April 2003 // Volume 41 // Number 2 // Ideas at Work // 2IAW3

Previous Article Issue Contents Previous Article

Collaborations for the Community: The Partnership of Extension and Pharmacy

Through partnering of resources and expertise of Ohio State University Extension and the College of Pharmacy, programs that affect the health of Ohio consumers are being developed. Early collaborative projects involved medication consultation for seniors by Pharmacy faculty and students, and development of fact sheets on herbs and dietary supplements. The Ohio Extension/Pharmacy Alliance for Community Health (Ohio EPACH) is currently focusing on health literacy needs among child caregivers and among the elderly and their caregivers.

Bella Mehta
Assistant Professor, Clinical
College of Pharmacy
Internet Address: mehta.6@osu.edu

Kathy Reschke
Assistant Professor, Human Development and Family Sciences
Extension State Specialist, Early Childhood/Child Care
College of Human Ecology

Gerald Cable
Director, Professional Experience Programs
College of Pharmacy

Joyce McDowell
Interim Assistant Director and Associate Professor
OSU Extension, Family and Consumer Sciences

The Ohio State University
Columbus, Ohio


The Ohio State University (OSU), a land-grant institution, has a strong tradition of excellence in teaching, research, and service, and a commitment to advance the well-being of Ohioans and the global community through the creation and dissemination of knowledge. Individually, each college exhibits distinction in its respective field; however, together, they all contribute to growth and development of our communities throughout Ohio and beyond its boundaries.

Within the university, the College of Pharmacy (Pharmacy) has been successful in acquiring ongoing research support and is nationally recognized as a leader in community pharmacy. Within the community, Pharmacy faculty and students participate in established service-learning experiences including:

  • Patient education to diabetes support groups
  • Medication management and counseling to senior citizens
  • Medication safety discussions at elementary schools

OSU Extension (Extension) faculty and professionals are recognized within the communities they serve as trusted sources of research-based information. They have a long history of effective community-based, non-formal education programming targeting financial management, nutrition, food safety, childcare, child development, and community health issues.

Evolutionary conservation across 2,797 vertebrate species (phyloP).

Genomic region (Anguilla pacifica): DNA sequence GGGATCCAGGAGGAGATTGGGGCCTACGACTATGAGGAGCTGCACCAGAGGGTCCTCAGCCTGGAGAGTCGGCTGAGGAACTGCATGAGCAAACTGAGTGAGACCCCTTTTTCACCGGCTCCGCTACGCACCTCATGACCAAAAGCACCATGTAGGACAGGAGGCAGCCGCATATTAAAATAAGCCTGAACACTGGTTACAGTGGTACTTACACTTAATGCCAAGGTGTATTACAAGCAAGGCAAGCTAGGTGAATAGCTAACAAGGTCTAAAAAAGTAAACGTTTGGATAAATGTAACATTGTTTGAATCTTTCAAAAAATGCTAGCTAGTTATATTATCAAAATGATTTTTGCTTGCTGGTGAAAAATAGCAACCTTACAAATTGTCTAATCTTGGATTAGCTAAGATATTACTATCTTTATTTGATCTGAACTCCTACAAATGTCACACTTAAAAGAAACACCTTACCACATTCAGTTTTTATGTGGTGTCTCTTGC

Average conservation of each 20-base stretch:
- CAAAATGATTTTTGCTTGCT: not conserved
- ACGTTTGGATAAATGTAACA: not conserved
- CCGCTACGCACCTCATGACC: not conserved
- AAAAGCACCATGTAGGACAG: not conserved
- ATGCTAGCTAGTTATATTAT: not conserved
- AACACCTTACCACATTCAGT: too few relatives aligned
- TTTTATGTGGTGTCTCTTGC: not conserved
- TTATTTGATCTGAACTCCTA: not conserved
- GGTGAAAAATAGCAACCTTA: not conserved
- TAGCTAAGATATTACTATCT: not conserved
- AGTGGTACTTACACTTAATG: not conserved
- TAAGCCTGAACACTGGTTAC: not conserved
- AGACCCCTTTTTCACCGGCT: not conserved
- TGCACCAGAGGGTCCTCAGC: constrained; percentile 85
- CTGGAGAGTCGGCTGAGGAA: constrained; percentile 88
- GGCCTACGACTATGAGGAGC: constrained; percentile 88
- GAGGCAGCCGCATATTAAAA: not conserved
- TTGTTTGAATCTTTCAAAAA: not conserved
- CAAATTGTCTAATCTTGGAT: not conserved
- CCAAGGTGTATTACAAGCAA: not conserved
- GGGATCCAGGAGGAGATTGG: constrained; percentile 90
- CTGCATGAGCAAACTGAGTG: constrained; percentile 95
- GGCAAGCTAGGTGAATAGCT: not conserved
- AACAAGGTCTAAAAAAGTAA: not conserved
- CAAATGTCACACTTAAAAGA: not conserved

In 1999, because both the College of Pharmacy and OSU Extension were committed to addressing community health issues, administrators and selected faculty began to discuss ways to partner program development and research resources in order to effectively address the health issues of Ohioans.

The underlying philosophy of the newly formed partnership was "doing what each does best." A task force of representatives from Pharmacy and Extension was created. Members from Pharmacy included the Dean, the Director of Experiential Programs, and three faculty members involved in student service-learning. Extension membership included the Director of OSU Extension, the Assistant Directors for Family and Consumer Sciences and for Community Development, and the Health Specialist.

Key to this task force was the commitment of administrators to university outreach and engagement. Task force members outlined the contributions that each partner brought to the table. Extension had a well-established county and community based infrastructure, including OSU Extension faculty and professionals located in Ohio counties, a network of community leaders, established programming, and positive name recognition. Pharmacy had a strong research base, a network of healthcare providers throughout the state, an active commitment to engage students in service learning, and the innovative educational experience of faculty.